This threshold of £100,000 has not changed since its introduction in 2017. If it had been adjusted by inflation, it would be £130,567.40 from April 2024. It is also based on an individual’s income, not the combined income of parents or guardians.

In addition, once earning over £100,000, your personal tax allowance starts to be withdrawn. This means In our representations to the Treasury in the 2023 Autumn Statement and the 2024 Spring Budget, we called for these thresholds to be raised.

NHS Induction and Refresher Scheme

Qualified GPs who are interested in returning to work or doctors joining from overseas can join the Induction and Refresher Scheme. If family responsibilities are a barrier to joining the scheme, applicants with children aged 11 and under are able to claim a total of £2,000 towards the cost of childcare for each child whilst on the scheme. More information can be found on the NHS England website.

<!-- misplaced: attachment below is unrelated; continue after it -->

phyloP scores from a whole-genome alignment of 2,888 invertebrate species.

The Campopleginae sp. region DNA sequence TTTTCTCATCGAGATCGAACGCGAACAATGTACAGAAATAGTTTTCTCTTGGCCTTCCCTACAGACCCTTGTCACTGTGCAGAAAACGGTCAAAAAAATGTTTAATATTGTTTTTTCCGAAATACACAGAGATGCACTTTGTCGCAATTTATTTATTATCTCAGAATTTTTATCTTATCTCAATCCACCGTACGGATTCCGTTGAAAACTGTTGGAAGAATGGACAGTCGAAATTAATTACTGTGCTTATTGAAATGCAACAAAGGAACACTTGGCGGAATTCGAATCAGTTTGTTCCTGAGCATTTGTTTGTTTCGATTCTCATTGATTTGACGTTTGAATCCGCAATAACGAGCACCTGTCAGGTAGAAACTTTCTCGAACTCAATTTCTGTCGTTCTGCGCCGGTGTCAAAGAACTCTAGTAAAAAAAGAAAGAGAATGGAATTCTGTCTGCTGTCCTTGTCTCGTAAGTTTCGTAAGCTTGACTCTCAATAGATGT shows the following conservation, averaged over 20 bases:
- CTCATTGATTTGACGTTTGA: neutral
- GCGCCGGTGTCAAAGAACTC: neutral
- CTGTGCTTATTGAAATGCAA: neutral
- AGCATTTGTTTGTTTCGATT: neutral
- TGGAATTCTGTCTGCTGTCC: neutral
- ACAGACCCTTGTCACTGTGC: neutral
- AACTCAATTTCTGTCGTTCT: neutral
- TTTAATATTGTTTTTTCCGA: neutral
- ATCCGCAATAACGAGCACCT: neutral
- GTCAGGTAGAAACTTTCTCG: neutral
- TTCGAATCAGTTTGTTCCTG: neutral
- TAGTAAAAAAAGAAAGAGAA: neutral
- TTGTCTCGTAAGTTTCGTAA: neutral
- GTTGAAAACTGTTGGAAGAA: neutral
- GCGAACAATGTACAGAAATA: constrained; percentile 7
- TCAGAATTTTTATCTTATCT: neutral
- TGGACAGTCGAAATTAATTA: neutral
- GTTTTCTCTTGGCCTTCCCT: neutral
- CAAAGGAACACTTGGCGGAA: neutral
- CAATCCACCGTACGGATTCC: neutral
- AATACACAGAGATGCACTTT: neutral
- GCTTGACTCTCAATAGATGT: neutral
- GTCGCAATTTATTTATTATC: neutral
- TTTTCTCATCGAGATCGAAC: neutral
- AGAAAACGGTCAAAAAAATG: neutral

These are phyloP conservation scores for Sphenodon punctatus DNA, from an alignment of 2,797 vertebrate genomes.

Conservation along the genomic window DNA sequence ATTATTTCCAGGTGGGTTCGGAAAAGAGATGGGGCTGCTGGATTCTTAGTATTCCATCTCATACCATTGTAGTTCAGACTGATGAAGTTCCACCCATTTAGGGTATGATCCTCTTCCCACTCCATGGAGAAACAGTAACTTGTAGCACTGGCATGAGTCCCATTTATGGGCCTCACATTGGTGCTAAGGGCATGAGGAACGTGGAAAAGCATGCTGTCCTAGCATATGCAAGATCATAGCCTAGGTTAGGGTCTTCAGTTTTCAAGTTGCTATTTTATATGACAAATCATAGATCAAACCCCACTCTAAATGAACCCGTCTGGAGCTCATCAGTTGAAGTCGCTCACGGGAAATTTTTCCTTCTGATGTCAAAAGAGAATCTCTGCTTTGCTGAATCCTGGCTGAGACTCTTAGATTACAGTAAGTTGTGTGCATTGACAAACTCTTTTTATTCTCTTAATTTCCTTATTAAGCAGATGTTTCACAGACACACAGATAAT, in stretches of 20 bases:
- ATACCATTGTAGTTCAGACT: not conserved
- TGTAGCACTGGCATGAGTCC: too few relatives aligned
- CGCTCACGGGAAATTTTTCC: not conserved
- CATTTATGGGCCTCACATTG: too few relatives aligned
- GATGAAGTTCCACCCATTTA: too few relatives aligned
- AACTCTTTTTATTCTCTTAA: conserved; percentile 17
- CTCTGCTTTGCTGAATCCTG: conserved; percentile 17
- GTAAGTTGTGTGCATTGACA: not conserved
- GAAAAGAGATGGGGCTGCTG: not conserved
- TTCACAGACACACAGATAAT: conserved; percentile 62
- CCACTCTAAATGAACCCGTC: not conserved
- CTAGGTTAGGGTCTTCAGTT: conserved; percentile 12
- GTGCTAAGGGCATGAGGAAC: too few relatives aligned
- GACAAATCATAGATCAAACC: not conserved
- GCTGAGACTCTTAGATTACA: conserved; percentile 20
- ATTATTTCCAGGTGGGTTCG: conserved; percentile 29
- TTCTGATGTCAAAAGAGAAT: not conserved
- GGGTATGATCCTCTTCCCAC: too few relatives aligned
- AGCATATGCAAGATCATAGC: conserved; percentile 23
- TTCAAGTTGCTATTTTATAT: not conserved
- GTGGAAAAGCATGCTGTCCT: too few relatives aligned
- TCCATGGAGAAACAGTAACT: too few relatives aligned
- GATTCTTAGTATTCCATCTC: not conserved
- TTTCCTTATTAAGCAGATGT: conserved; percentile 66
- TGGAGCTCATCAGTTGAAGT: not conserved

Doctors can lose money from progression

Due to the £100,000 eligibility threshold for free childcare hours and tax free childcare, some doctors may actually be financially worse off from progressing in their career, depending on the age of their children and where they are in their career.

For example, Dr A is 41 years old and has a 3-year-old child and a 5-year-old child. They are currently on threshold 2b of the consultant pay scale in England, with basic pay of £108,390. After adjusting for their pension contributions, their adjusted income is £93,575.35. Therefore, they are able to claim a up to £2,000 tax-free childcare annually per child and 15 hours additional free childcare for their child, worth approximately £4,200 (based on estimates of average childcare costs in England by the Family and Childcare Trust). This means they are able to access over £8,000 worth financial support. The value of their take home pay, after tax and pension deductions, and including the value of child support they are eligible for, is £72,878.